I set aside 30 to 40 minutes (with the intention that I want to meditate for at least 20). For me, it’s early in the morning before the craziness of the day begins. I will choose a phrase or sentence from The Living Christ to begin with, such as “He went about doing good, yet was despised for it” or “He walked the roads of Palestine, healing the sick, causing the blind to see, and raising the dead.” I will repeat in my mind the phrase and visualize it. Soon, usually very soon, my mind wanders - “what’s the dog barking at” - then gently, without any judgment (like, Come on! Kyle focus! - can’t you stay focused for even 30 seconds!), I pull my mind back to my phrase and focus of Christ. I let my imagination take me to the life of Christ - I imagine Him healing the sick, teaching the people, and walking the dusty roads. Then I discover, I am thinking of the itch on my left foot. As soon as I realize I’m no longer with Christ, I gently come back repeating a phrase. Sometimes, I will read a paragraph or two. Sometimes I will repeat a phrase again and again, memorizing it.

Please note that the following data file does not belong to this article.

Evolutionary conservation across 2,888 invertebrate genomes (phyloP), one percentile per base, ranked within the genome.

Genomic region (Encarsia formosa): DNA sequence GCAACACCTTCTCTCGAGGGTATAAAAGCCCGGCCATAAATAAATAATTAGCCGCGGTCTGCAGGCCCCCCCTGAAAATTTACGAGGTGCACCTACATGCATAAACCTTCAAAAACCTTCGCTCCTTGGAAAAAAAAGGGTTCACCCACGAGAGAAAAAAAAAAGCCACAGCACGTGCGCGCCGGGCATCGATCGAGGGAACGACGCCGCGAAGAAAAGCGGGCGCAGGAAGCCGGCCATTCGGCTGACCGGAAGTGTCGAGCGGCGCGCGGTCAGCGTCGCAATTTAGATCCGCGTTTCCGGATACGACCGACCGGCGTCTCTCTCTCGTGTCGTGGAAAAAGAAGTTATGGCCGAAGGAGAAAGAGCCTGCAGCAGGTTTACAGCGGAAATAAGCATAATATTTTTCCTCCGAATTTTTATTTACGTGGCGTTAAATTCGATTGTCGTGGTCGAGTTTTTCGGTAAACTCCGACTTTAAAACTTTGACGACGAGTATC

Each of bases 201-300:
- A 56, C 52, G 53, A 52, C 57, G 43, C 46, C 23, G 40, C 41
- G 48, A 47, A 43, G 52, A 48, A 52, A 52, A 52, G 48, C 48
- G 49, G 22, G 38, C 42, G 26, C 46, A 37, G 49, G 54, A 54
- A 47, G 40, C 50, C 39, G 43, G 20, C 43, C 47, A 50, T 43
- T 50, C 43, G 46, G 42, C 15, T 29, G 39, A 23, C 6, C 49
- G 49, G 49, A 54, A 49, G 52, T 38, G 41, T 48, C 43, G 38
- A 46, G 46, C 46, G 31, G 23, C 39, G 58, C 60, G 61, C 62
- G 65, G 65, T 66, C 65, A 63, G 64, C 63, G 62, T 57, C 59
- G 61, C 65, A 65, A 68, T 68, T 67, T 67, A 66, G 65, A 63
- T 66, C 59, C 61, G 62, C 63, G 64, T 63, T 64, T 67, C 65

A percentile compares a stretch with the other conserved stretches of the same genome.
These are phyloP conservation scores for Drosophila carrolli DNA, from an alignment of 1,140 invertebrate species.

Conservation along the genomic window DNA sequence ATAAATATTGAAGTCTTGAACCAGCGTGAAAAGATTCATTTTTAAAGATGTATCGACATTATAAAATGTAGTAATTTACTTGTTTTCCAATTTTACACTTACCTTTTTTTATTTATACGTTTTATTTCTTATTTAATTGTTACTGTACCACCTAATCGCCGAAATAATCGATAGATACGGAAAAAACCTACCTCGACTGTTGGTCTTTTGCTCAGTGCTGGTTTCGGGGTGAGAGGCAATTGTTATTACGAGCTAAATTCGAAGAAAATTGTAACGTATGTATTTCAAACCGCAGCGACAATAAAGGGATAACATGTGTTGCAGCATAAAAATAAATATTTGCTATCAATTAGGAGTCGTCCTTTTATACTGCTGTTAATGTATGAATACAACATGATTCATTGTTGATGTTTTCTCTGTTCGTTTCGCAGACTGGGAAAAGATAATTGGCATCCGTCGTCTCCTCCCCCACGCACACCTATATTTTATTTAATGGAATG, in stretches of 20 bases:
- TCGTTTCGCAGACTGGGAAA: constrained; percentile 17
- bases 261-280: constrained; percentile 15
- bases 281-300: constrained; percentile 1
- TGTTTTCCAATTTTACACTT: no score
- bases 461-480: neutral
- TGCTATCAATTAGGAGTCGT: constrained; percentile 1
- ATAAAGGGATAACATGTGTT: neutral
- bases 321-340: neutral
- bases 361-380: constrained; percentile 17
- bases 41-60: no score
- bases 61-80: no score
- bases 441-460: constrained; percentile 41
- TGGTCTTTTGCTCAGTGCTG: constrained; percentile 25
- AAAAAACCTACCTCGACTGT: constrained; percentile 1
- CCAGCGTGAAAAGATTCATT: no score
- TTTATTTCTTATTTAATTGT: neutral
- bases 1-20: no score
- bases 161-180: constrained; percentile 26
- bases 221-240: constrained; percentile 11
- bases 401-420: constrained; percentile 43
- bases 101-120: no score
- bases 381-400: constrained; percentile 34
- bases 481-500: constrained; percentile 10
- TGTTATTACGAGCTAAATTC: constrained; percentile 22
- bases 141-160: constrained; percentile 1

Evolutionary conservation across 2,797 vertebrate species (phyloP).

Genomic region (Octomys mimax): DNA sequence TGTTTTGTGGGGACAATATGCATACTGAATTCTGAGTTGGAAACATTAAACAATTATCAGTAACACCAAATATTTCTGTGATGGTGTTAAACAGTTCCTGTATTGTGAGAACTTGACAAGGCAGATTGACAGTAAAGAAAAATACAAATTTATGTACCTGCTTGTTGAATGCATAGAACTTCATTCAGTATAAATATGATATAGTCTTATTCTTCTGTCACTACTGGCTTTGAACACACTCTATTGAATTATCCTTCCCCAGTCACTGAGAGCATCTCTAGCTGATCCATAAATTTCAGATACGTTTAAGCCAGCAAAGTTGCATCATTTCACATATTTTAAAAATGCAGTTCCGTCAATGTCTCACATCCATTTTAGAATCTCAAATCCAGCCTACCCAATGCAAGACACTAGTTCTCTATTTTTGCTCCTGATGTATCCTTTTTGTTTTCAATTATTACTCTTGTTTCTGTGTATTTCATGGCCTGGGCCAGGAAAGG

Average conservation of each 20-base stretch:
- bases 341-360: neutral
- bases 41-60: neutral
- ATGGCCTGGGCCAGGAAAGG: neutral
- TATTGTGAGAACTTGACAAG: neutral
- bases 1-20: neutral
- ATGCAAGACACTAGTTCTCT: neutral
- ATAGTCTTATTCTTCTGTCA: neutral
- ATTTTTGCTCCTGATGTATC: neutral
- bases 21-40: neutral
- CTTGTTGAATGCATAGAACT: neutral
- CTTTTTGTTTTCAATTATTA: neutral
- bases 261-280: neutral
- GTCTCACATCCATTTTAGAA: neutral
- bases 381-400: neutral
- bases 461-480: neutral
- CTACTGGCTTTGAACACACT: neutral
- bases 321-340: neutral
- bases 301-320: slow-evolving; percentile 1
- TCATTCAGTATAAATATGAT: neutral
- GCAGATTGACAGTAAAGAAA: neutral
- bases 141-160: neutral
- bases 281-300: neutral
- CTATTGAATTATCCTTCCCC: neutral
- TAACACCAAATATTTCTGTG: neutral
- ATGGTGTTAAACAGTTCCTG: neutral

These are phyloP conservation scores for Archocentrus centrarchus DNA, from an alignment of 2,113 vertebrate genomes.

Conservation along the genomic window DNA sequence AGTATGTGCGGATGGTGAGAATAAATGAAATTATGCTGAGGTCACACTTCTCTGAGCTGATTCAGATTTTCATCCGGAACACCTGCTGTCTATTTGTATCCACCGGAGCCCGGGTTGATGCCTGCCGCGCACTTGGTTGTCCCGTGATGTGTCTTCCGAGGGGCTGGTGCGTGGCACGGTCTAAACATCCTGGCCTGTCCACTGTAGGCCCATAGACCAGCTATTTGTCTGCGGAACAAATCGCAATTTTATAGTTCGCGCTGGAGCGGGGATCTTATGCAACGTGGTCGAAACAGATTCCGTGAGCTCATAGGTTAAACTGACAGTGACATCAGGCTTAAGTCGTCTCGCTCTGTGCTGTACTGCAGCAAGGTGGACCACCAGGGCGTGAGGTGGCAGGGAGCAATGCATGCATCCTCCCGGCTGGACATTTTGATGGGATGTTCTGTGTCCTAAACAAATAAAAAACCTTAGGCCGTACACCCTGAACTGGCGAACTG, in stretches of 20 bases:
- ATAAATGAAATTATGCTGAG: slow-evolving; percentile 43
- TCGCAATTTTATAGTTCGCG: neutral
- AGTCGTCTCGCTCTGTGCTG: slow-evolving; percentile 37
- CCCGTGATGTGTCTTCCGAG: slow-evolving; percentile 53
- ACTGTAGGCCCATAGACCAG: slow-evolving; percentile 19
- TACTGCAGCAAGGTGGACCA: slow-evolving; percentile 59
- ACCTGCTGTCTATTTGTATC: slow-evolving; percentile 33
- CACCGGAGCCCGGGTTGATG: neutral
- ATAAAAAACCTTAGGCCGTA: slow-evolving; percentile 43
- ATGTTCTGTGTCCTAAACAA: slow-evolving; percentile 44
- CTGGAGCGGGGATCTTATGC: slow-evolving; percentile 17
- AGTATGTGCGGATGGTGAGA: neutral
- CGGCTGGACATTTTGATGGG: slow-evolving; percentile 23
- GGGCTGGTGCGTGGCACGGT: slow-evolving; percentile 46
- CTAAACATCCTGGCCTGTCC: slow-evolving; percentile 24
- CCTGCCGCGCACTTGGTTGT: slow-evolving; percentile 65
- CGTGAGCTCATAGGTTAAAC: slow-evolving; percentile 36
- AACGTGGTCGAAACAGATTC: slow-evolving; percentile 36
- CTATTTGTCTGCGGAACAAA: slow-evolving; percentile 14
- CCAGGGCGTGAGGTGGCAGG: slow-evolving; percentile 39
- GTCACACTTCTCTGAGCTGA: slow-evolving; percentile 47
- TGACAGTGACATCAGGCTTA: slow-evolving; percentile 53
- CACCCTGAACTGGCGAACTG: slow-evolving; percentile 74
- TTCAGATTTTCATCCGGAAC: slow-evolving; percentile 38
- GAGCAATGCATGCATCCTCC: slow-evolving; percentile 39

I am accomplishing at least two objectives during this practice. Number One, as I continually return my focus to my anchor (Christ), I am retraining my brain so that it enjoys the full benefits of a meditation practice as documented in the scientific literature. As a result, I find a greater sense of calm and focus in my life.
Number Two, I am developing the spiritual practice of drawing closer to God and Christ. I believe that one of the purposes of the Holy Spirit is to testify of truth. This means that when a truth is expressed, I will feel a measure of spiritual confirmation of that truth to the degree of it’s importance in my life. For example, if I say “my shoes are brown”, I may feel a subtle impression that says - “well, sure, that’s true”. However, when I say, “Christ will rule as King of Kings and reign as Lord of Lords.” - I feel the spirit say “YES! That is True!” The resulting benefit is that my faith is strengthened and I feel a greater connection to Christ.